First House: Ian Moore Architects

After a false start that left a terrace house to become a burnt-out squat, a young Ian Moore cleverly transformed this home into two apartments, reconfiguring the layout and making the most of unused space.

In 1988, during my final year at university, I was approached to design significant alterations and additions to a terrace house in Darlinghurst, Sydney. My client had identified three young architects whose work he liked, me being one of them, and asked us for initial ideas of how we would approach the project. I was told that I was his preferred architect and prepared a concept design during 1989, which was first published in the Architecture Bulletin in July 1990, in an issue that featured projects by architects from six young practices: Julie Cracknell and Peter Lonergan, Andrew Stanic and Andrew Harding, Graham Jahn, Stephen Varady, Sam Marshall and me.

My client was an advertising executive who had been living in Asia for twelve years and was unsure of exactly when he wanted to move back to Australia. The project was put on hold and it was not until 1992 that I was given the official sign-off to proceed. The house had become a derelict, burnt-out squat. I vividly remember measuring up and climbing over people sleeping on mattresses in the middle of charred rooms, with graffiti covering any wall not already blackened by smoke and fire. The project took four years to complete.

The lower ground floor consists of a self-contained, one-bedroom apartment with separate access to the street.

The lower ground floor consists of a self-contained, one-bedroom apartment with separate access to the street.

Image: Ross Honeysett

My brief was to design two apartments, one for my client on the upper levels and one on the lower level that could be let separately. Located on a site that falls ten metres from the street to the rear lane, the building offers a panoramic view stretching from St Vincent’s Hospital in the west to Bondi Junction in the east. An existing separate entry from the street to the lower ground floor allowed for a self-contained one-bedroom apartment, with the rear yard half a level below that again, falling a further full level to the rear lane. This provided the opportunity to construct a two-car garage below a split-level rear courtyard.

The existing house highlighted some of the shortcomings of the Victorian terrace house type, in which all the major rooms address the street and the ancillary functions are relegated to the rear wing, with – in this case – a single 1200-by-800-millimetre window taking advantage of the dramatic view. The living areas were on the street level, with bedrooms on the upper level. The lower ground floor level had been the kitchen and dining room. There was also a large unoccupied roof space.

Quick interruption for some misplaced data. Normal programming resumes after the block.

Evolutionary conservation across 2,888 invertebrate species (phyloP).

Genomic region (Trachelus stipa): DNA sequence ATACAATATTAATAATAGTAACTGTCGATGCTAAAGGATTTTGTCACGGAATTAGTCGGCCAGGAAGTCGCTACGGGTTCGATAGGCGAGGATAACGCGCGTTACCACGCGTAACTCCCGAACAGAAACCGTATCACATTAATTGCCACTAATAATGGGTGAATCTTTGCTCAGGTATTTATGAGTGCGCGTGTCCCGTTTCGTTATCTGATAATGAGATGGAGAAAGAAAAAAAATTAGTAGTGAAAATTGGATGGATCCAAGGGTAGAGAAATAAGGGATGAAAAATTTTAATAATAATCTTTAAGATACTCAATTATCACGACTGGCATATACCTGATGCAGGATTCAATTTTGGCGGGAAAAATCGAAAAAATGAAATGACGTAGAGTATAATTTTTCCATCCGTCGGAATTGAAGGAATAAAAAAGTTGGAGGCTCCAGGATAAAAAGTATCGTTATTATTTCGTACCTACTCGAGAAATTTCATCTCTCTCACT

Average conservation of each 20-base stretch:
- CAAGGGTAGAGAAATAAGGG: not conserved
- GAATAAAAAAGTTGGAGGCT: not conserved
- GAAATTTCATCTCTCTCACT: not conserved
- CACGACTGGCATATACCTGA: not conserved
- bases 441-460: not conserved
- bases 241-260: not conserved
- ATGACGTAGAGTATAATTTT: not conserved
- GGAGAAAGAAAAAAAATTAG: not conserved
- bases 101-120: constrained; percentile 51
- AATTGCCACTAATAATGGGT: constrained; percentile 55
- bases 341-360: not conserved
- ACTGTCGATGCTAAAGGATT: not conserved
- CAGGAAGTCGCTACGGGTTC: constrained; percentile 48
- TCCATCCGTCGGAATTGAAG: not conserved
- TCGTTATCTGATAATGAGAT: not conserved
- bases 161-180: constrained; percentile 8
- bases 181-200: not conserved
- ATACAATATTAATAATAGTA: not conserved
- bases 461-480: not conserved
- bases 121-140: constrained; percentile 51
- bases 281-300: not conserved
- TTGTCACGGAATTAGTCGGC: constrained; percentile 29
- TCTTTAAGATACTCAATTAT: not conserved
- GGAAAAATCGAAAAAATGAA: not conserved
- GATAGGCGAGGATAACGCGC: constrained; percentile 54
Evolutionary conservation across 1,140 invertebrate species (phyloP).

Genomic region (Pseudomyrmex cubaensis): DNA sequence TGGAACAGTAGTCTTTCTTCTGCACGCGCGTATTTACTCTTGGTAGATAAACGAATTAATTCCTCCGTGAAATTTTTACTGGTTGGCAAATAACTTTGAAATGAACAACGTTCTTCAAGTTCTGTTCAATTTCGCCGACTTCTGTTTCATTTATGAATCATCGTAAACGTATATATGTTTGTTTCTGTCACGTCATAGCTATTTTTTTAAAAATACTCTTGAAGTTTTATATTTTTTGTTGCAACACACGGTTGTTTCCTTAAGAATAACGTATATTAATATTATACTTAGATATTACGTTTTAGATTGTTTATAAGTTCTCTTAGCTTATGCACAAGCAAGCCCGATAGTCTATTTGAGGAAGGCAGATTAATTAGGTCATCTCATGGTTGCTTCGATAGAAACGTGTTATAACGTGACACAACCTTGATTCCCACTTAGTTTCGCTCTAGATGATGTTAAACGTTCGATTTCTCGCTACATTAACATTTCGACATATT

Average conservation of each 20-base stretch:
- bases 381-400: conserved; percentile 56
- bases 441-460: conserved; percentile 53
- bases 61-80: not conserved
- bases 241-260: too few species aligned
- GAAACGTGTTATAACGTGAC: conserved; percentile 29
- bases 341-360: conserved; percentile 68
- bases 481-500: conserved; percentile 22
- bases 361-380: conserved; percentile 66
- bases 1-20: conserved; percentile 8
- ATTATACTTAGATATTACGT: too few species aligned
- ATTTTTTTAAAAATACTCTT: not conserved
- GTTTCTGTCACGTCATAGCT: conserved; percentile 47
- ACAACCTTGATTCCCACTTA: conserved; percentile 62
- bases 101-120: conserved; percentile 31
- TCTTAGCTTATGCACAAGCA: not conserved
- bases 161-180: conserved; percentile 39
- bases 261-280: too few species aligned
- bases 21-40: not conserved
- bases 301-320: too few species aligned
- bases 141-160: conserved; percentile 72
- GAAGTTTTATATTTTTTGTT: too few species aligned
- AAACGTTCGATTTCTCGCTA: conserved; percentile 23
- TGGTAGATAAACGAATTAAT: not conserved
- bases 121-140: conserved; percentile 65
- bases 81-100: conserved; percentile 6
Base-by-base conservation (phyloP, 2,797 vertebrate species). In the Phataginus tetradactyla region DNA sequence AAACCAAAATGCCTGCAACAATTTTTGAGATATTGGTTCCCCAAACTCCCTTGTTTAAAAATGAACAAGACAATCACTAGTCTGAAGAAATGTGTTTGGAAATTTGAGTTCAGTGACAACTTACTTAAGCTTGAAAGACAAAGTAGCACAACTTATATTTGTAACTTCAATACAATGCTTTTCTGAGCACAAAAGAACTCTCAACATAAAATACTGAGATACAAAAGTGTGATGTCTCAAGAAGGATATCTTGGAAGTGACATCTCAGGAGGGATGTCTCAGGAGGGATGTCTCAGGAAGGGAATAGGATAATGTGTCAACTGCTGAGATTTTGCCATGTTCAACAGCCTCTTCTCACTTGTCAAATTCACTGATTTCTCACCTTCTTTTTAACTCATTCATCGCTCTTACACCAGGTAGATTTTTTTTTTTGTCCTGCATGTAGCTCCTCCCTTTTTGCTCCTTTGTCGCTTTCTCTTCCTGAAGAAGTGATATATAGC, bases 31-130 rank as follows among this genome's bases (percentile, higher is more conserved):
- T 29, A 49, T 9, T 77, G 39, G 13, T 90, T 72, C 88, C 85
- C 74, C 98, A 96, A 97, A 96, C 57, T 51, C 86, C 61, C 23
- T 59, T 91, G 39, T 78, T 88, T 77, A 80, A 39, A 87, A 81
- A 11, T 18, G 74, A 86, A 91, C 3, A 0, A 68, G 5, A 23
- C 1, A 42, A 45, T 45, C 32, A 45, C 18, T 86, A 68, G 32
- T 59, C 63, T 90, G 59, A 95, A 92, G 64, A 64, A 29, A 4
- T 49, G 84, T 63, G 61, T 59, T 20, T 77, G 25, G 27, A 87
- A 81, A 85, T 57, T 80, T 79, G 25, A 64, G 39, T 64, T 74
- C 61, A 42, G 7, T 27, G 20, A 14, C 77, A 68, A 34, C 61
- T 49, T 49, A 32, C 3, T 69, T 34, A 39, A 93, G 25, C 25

The primary concept was to reorient the house to the rear of the site and to invert the original arrangement, with the living spaces moving to the upper level and bedrooms to the street level. There was also a desire to dispense with cellular rooms in favour of a large, open-plan living space extending out onto a roof terrace to the rear and to the existing verandah above the street, as well as extending vertically into the roof space to create a double-height living area with a mezzanine study above. The open-plan living areas, double-height space and mezzanine have all become regular features of my subsequent projects, in both single houses and apartment buildings.

The open-plan living, double-height space and mezzanine have become regular features of the architect’s subsequent projects.

The open-plan living, double-height space and mezzanine have become regular features of the architect’s subsequent projects.

Image: Ross Honeysett

The dilapidated rear wing was demolished and a new exposed steel- framed wing built. It incorporates an aluminium-clad spiral stair, allowing access to the rear garden and garage from the roof terrace without disturbing the occupants of the apartment below. The street facade was faithfully restored to its original Victorian detail and is a clear contrast to the contemporary rear wing. As in a number of my more recent projects, the contrast between old and new is clear externally but internally there is a seamless integration of the two.

The kitchen, which opens to the front verandah, is divided from the main space by a three-quarter-height joinery element, clad in timber veneer to differentiate it from the structural walls. It is, in effect, a piece of furniture rather than a wall. This has become a recurrent theme in my work, in which service spaces are contained within pods, distinguished from the enclosing building envelope by use of material or colour.

The main spaces double as a gallery for the owner’s collection of Asian artefacts and contemporary artwork, completing the transformation from Victorian terrace house to urbane, modern apartment.

Credits

Architect
Ian Moore Architects
Sydney, NSW, Australia
Project Team
Ian Moore, Rowena Marsh, David Astridge
Consultants
Stair engineer Yap Engineering
Structural engineer Paterson Wholohan Grill
Site details
Location Sydney,  NSW,  Australia
Site type Suburban
Category Residential buildings
Type Houses, Residential
Project Details
Status Built
Design, documentation 12 months
Construction 18 months

Source

Project

Published online: 18 May 2016
Words: Ian Moore
Images: Ross Honeysett

Issue

Houses, February 2016

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